School district’s Planned Parenthood decision leaves many confused
There are educational guidelines for how schools should go about sex ed, but often districts take it upon themselves as to what should be taught in the curriculum. One school board recently heard arguments about the way its schools teach health classes.
According to the Times Union, the Shenendehowa School Board in New York heard opinions on whether or not it should continue to use Planned Parenthood educators as part of the district's health curriculum. The district decided to discontinue the lessons recently, and many showed up to the meeting to voice their concerns.
For more than 20 years, teachers from Planned Parenthood have come to the school system to discuss everything from condom usage to sexually transmitted diseases to teen pregnancy. There were other topics covered depending on the age of the students. However, after receiving a number of parent complaints, the school district told the organization to stop sending guest speakers last October.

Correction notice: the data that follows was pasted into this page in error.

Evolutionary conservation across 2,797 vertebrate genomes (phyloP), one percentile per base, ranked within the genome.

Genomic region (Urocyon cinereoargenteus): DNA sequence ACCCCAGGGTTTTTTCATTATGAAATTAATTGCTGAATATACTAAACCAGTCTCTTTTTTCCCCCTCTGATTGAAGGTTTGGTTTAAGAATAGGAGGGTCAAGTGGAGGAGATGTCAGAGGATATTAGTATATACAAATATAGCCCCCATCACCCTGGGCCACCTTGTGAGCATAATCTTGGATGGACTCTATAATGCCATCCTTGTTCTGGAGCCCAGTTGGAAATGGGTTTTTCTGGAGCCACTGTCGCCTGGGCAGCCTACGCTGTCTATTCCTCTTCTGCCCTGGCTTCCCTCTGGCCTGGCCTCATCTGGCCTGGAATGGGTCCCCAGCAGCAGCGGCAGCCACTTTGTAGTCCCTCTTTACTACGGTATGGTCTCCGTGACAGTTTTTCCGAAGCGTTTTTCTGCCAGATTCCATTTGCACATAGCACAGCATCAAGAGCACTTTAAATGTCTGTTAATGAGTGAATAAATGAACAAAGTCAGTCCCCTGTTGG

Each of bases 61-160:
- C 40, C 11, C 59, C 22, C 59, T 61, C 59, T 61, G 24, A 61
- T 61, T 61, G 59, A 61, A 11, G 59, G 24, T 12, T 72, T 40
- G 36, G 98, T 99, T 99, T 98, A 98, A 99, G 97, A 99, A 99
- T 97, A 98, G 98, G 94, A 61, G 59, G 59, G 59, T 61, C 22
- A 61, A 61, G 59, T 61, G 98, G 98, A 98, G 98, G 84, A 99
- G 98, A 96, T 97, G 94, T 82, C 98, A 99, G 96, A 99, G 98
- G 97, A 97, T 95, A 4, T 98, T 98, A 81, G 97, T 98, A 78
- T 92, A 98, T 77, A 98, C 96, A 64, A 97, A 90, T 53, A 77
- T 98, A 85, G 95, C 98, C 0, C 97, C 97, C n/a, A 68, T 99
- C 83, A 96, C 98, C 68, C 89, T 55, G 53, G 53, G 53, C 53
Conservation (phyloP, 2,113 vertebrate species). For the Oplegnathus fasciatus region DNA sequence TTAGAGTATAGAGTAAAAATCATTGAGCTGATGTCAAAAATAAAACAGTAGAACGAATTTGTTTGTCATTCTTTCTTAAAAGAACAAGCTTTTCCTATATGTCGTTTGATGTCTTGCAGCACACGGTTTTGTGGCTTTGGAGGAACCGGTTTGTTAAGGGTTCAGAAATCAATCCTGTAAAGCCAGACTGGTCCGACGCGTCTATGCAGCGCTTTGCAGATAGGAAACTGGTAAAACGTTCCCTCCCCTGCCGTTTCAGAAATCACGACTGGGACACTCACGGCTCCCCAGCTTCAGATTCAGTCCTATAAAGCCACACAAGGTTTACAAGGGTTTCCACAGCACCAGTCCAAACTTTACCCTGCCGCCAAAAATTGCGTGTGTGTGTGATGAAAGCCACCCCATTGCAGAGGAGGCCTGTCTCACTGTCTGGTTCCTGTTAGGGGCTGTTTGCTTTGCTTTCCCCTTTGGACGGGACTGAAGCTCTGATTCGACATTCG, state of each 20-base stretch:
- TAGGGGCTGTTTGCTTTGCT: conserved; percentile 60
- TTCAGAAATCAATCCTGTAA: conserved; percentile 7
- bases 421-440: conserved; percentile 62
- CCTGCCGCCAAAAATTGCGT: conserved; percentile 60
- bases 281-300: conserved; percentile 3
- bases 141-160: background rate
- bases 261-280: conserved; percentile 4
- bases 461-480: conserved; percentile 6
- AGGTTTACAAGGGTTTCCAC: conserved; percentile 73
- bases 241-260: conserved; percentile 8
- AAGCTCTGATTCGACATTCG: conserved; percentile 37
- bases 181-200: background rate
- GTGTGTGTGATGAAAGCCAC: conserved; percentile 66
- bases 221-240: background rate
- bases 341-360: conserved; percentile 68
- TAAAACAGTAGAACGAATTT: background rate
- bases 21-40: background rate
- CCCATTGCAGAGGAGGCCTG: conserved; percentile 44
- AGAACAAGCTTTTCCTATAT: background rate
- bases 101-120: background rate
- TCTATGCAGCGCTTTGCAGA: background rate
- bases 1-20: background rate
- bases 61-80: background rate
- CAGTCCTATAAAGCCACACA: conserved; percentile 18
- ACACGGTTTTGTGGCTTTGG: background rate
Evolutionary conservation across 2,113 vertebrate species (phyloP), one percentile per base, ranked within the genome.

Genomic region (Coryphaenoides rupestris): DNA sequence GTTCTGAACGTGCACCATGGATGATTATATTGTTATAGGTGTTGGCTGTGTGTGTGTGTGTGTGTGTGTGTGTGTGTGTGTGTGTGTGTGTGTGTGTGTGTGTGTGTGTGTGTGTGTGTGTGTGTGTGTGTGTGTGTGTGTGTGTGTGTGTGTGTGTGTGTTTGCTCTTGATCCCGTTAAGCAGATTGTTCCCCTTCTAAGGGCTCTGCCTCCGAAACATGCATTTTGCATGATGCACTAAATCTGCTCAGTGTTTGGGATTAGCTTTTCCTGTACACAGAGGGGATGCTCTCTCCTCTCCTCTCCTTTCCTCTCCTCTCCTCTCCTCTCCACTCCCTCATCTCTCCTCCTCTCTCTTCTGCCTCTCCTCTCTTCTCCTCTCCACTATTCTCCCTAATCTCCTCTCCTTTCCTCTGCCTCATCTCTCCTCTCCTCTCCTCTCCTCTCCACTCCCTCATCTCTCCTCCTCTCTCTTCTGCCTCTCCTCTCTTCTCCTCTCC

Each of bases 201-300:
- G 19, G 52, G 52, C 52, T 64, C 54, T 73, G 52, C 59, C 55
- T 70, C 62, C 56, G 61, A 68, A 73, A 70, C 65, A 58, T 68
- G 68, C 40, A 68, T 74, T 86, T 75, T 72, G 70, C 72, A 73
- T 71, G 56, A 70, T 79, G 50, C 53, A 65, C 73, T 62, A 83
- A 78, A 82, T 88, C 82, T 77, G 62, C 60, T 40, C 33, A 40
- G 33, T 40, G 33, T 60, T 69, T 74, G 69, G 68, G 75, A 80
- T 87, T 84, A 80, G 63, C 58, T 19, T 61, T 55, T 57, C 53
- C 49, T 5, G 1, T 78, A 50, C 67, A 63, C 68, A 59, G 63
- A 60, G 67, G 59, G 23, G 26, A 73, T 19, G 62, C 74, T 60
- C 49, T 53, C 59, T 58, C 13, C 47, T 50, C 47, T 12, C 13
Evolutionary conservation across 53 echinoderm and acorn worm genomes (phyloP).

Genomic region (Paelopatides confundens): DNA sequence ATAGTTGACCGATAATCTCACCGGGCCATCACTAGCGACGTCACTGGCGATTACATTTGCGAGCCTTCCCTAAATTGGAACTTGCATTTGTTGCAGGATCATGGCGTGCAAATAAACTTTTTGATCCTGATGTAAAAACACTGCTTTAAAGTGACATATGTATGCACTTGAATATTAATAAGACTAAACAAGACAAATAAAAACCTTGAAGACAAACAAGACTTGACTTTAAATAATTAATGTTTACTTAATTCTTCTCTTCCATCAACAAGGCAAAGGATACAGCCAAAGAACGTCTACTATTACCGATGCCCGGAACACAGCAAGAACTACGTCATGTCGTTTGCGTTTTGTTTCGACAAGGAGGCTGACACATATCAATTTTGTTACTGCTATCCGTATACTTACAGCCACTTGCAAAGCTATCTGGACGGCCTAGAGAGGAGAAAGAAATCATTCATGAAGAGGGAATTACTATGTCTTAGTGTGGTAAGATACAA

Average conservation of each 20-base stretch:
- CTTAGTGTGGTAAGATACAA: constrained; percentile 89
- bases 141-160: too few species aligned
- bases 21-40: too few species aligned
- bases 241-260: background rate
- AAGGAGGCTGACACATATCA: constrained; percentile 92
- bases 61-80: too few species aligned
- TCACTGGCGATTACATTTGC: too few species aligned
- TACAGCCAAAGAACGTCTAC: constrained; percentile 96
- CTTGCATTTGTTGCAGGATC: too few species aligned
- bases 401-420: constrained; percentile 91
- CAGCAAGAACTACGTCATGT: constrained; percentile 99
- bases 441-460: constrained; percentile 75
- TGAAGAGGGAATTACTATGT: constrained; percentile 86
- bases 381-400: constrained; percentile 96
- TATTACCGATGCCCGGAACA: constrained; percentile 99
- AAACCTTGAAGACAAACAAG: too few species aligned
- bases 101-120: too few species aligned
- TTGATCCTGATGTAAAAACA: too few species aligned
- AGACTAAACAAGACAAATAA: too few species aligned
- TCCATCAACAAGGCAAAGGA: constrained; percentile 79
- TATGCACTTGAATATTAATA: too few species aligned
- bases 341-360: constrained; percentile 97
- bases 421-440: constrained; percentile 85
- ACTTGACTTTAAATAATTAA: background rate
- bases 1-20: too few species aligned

Many were left divided on the issue, but the news provider reports that some of the biggest qualms parents had was the way the school district handled the situation by not leaving it to an open discussion and instead just making a decision.
"As a school district, what we care about doing is ensuring that what we do always takes in consideration the best interests of our students first," Superintendent Dr. L. Oliver Robinson told local news affiliate YNN. "Sometimes we make decision people don't agree with, or maybe they don't agree with the timing of the decision, but we make it based upon various factors and information that we are privy to."